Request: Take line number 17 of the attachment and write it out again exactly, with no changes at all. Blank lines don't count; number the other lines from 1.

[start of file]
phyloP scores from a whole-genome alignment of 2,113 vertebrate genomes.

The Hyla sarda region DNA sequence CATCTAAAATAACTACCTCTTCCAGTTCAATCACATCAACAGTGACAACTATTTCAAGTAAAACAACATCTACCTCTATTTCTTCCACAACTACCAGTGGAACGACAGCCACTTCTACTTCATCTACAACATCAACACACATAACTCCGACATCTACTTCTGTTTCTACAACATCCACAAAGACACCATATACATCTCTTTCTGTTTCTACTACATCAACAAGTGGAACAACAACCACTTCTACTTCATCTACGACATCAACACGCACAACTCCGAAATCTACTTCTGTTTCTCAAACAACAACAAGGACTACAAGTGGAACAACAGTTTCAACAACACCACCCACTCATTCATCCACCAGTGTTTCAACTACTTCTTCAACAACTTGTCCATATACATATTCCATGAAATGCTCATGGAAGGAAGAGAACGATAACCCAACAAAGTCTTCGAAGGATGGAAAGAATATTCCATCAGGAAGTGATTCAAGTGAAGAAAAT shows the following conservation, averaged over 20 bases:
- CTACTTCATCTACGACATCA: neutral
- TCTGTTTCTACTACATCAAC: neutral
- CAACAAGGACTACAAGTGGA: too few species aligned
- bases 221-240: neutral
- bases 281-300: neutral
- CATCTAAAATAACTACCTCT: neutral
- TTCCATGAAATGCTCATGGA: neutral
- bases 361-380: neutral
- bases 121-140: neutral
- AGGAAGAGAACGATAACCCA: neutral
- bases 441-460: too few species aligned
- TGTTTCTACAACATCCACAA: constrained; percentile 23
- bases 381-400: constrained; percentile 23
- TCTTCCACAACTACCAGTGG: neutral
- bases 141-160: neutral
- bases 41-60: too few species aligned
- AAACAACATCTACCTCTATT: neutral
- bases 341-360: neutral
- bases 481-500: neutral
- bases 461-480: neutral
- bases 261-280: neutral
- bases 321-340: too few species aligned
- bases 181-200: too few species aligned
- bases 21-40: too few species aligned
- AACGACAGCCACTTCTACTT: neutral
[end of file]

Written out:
- bases 141-160: neutral